South Korean artist re-interprets European literary classic through ceramic art.
Lee Yun Hee weaves Eastern and Western influences to offer a contemporary re-interpretation of both aesthetic and literary traditions, constructing a fantasy world that speaks of hope, strength and determination.
Young ceramic artist Lee Yun Hee (b. 1986, South Korea) majored in Ceramics at both BFA and MFA levels at Seoul’s Hong Ik University. Lee calls herself a collector. What she collects are everyday stories of the common people, about their desires and wants, their fears and anxiety, and ultimately “the cure” they seek to overcome the challenges and difficulties of life. There is much that she can relate to during her collections, for she is after all also human. Yet, it is not the hardships she clings to, but those ‘cures’ that each person resorts to.
Lee Yun Hee is a like a dream catcher: she ‘bottles up’ the ‘curing processes’ and translates them into artworks, bringing them to life in ceramic form. Starting from stories, Lee creates her characters and their surroundings, at times using collected figurines as models. Her sculptural ceramic works are a window onto a fairytale, with fantastic imagery that ultimately speaks of earthly life and human nature.
Lee created her latest series entitled “La Divina Commedia” in 2013. Her inspiration came from Divina Commedia (Divine Comedy), the renowned 14th century epic poem by Italian poet and writer Dante Alighieri. The literary work recounts Dante’s travels through Hell, Purgatory and Paradise. In Lee’s contemporary take, the heroine of the story is a young girl who runs against all odds to overcome the trials and tribulations of life.
The obstacles she encounters are represented by oppositions such as love in heaven and love on earth, good and evil, life and death. These elements lend themselves for disparate interpretations and viewing possibilities, depending on one’s perspective. Lee says in an interview with Hyundai:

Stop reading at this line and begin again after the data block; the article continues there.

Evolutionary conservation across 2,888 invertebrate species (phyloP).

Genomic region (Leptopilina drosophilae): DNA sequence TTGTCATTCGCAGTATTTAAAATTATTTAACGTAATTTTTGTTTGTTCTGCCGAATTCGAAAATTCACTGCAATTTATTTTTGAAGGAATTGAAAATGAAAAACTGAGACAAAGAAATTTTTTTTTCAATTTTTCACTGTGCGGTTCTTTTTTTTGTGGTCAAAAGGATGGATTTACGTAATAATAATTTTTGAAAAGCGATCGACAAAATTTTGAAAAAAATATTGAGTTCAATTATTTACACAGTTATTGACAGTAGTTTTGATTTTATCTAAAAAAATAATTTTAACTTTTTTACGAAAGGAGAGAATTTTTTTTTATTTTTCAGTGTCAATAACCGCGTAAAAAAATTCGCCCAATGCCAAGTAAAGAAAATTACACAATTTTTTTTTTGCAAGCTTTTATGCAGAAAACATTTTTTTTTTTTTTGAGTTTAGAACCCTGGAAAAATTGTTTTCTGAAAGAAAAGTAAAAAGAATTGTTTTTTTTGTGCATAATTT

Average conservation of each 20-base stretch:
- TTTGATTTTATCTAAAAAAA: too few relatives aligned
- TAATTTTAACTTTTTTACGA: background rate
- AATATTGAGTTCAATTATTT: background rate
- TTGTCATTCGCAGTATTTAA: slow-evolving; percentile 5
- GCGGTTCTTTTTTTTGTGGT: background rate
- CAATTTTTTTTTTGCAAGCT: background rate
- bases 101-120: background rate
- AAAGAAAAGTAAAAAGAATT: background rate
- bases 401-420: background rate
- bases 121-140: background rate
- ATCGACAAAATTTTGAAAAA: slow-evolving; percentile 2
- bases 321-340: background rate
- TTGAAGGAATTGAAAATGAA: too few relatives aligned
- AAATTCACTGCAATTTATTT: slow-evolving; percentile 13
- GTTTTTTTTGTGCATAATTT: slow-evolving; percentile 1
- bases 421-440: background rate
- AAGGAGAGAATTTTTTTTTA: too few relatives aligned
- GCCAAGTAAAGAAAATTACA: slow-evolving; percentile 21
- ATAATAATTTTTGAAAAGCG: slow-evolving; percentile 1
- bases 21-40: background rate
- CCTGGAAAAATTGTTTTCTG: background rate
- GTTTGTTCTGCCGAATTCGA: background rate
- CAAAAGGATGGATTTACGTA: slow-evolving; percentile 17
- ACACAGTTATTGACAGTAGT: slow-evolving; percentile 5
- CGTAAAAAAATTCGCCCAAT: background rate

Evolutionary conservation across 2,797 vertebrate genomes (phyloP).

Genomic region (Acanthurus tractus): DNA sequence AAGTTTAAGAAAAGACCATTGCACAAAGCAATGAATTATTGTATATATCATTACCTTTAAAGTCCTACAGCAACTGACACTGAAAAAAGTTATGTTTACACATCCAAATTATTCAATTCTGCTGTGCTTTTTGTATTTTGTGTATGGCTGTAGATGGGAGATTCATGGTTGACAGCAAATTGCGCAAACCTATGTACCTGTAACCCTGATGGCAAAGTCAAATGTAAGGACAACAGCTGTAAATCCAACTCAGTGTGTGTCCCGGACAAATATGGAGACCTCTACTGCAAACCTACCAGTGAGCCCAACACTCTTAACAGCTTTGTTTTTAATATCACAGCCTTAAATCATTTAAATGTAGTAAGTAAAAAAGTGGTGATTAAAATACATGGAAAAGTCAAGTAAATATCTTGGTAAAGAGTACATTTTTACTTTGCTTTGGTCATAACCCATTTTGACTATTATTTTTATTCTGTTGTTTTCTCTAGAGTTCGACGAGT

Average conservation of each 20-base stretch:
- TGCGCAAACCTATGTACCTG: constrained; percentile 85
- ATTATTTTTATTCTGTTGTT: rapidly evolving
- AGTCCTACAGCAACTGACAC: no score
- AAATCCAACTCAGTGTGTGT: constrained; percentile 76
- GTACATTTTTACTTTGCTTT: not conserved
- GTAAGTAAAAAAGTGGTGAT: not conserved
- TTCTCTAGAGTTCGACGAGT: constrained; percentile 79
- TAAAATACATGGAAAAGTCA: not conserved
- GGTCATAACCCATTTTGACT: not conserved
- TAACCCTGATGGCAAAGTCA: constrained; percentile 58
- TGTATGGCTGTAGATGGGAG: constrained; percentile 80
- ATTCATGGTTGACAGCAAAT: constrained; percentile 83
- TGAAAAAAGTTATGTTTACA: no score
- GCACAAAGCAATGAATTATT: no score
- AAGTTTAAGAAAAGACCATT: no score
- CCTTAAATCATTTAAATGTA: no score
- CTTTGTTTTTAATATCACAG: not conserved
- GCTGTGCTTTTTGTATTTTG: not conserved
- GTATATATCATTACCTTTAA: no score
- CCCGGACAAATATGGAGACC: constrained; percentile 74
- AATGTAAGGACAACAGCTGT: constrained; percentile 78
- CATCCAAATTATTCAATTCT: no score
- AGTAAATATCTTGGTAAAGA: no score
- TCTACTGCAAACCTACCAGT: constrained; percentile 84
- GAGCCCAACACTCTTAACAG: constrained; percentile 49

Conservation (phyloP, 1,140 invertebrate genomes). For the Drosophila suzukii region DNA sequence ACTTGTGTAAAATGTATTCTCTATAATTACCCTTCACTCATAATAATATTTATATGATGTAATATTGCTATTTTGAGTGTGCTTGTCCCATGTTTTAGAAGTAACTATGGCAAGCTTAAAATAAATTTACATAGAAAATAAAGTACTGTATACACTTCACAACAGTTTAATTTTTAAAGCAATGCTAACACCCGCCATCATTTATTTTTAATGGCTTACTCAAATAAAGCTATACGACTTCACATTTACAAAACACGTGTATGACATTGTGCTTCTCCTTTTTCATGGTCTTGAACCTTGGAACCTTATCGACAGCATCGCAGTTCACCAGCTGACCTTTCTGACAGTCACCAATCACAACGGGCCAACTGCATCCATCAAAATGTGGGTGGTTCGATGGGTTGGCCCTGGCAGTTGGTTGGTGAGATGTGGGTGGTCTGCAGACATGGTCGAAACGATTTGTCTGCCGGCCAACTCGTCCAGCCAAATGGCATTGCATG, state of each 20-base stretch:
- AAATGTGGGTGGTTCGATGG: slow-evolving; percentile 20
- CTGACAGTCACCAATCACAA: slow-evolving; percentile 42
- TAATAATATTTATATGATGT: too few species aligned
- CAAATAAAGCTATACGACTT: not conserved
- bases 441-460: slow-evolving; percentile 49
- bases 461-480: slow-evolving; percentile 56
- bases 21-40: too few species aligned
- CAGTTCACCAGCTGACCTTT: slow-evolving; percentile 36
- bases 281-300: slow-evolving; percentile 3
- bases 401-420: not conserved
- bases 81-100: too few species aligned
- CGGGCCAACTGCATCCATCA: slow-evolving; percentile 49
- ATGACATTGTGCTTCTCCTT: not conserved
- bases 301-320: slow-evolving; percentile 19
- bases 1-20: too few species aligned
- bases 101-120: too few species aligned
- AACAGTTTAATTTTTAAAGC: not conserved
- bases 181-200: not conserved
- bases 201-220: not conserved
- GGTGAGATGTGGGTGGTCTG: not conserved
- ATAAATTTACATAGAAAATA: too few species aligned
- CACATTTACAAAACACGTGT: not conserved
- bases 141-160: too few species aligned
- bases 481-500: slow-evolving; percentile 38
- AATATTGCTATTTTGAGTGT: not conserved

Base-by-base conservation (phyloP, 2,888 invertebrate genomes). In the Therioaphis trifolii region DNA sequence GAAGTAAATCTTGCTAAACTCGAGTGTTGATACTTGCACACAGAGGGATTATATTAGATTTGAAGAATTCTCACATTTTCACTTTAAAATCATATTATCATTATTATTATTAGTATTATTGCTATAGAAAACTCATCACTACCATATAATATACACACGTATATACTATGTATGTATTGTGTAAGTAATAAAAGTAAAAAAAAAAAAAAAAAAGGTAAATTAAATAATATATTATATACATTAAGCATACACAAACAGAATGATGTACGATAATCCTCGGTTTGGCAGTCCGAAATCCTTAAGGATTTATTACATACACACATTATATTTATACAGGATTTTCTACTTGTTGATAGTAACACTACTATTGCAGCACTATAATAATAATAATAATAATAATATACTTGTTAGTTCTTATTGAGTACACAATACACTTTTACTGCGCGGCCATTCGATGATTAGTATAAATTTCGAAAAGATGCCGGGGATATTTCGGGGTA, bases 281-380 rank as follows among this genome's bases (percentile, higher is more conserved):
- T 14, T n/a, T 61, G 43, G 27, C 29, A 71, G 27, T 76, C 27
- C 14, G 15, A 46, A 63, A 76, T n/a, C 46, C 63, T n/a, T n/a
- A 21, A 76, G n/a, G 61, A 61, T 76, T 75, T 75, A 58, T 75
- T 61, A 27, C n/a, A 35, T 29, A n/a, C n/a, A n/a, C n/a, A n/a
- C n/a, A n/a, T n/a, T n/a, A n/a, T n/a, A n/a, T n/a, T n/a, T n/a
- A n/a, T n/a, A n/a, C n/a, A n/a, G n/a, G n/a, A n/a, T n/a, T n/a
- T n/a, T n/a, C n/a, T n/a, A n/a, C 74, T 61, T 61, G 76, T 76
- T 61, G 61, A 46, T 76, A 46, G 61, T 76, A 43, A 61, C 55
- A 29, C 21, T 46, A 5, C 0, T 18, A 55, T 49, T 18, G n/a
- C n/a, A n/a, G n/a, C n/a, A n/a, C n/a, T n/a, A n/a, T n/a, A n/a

Double-sidedness is the essential ambiguity of mind, life and existence.
The porcelain series, currently on display in Lee’s first solo exhibition in Hong Kong at Art Projects Gallery until 15 November 2015, was previously exhibited in “Korea Tomorrow 2014”, an exhibition organised by Hyundai at Dongdaemun Design Plaza (DDP) in Seoul. The show included 30 promising young Korean artists and creatives, whose short interviews were included in brilliant 30, an art film produced by Hyundai that examines the value of life and art through the eyes of 30 artists and leaders in the creative field.
In the video interview, Lee tells the story behind the series:
There was once a girl that received an oracle, telling her future. The knowledge, the predestined desire and insecurity left her troubled. In search of happiness and peace, she embarked on a journey. Along the way, she encountered many obstacles; but at the end, she discovered the peace she had been striving for. […] In this narrative of taking risks while proceeding to a destination, I placed a female protagonist. By overcoming anxiety and suppressing desire, the girl reaches a state of ultimate peace.
Besides Dante’s Medieval masterpiece, Lee cites other important influences, such as Hieronymus Bosch’s paintings and Eugéne Delacroix’s illustrations. In the interview with Hyundai, the artist, who is a Christian, also admits that there might have been a subconscious influence from religion:
I can’t rule out the possibility that my religion influences my work to a certain degree, but it didn’t start on a religious basis. I might have been more influenced by Western medieval imagery and Amrita paintings – those might have created some religious aura. I’m also interested in animation, film, food and cultural history. I have been keen on collecting images since I was a child. I would rather cut out the pictures from cartoons than read them. Even the encyclopedia wasn’t safe. These processes have had more influence than anything else on my background as an artist.
Lee’s ceramic artworks offer a three-dimensional, tactile visualisation of a myth, rendered through multi-layered compositions that can be followed in multiplicitous orders to create personal narratives, with “many different layers of staging”. It is the process of healing from anxiety and desire, she says, that makes the work become a story:
The narrative embedded in my work is based on desire, anxiety and healing. Although it is manipulated, it is a variation on fundamental myths and stories of growth. Desire and anxiety are the essential elements required for human being in general; karma is the essence of life. Life is ultimately a process of reaching nirvana from karma, of supplementing life with death, and of returning from presence to absence.
C. A. Xuan Mai Ardia
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